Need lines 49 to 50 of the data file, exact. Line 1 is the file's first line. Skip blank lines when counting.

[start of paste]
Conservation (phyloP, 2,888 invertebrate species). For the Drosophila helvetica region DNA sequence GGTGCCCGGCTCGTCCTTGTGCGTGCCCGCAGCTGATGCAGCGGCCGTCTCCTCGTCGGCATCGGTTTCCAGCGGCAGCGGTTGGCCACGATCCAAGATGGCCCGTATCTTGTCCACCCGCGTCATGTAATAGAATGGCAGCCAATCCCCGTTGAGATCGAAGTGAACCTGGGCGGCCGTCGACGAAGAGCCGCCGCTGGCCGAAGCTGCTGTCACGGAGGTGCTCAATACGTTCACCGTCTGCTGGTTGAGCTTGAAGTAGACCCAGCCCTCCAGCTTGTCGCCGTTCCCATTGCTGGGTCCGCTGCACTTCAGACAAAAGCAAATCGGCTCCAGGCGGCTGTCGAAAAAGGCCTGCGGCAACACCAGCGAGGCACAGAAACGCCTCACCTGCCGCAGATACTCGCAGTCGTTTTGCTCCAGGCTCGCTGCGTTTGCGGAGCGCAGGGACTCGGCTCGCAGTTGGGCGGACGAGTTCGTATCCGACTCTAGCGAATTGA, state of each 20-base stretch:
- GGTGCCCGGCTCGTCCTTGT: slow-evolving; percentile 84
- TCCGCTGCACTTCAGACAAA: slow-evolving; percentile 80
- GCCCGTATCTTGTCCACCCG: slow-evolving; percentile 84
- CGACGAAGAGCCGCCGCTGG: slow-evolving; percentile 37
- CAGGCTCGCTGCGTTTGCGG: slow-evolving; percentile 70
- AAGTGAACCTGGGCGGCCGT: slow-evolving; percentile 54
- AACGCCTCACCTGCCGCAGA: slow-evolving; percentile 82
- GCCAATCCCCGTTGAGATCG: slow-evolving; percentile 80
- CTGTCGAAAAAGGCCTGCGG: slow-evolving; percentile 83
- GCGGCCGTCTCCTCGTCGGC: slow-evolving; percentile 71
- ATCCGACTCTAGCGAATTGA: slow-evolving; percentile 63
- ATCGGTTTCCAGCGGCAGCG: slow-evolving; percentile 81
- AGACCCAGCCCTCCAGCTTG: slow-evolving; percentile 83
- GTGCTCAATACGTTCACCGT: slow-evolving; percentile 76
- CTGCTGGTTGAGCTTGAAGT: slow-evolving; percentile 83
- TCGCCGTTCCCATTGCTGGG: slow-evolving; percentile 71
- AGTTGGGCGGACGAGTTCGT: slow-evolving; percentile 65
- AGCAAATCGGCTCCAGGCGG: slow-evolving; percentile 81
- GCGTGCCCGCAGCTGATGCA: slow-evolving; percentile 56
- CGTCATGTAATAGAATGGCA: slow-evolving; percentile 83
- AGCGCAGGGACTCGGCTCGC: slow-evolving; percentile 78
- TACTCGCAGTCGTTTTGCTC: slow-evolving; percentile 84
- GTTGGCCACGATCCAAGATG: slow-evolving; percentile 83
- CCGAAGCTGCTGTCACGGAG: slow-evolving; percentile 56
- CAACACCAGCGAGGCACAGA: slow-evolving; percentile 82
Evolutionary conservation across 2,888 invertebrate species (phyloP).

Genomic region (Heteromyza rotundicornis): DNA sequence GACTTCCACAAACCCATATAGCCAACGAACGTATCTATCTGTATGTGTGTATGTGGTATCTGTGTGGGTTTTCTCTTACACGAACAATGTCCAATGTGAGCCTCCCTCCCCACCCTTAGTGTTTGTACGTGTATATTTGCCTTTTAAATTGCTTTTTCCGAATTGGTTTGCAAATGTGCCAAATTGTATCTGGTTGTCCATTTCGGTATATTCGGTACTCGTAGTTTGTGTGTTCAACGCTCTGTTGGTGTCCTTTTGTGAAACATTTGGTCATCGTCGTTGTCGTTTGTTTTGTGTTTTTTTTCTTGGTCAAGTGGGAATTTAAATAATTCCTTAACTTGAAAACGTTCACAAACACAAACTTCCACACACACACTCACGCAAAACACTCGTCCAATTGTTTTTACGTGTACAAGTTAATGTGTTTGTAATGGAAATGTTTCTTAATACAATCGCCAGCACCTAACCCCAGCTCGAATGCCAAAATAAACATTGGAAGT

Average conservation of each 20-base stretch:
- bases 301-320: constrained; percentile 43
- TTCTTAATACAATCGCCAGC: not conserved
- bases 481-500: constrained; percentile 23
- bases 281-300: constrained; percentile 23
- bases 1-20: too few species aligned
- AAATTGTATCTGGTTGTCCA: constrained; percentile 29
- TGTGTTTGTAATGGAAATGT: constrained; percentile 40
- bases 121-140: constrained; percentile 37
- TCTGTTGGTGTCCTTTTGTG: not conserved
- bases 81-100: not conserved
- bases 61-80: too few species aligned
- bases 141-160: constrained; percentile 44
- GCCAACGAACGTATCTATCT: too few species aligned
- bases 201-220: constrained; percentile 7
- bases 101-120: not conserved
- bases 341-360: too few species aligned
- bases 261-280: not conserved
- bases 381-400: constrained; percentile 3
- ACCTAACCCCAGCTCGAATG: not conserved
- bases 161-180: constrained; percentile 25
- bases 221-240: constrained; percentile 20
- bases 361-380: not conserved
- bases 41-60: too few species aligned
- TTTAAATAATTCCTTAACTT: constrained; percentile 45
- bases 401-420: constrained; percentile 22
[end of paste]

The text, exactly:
- bases 161-180: constrained; percentile 25
- bases 221-240: constrained; percentile 20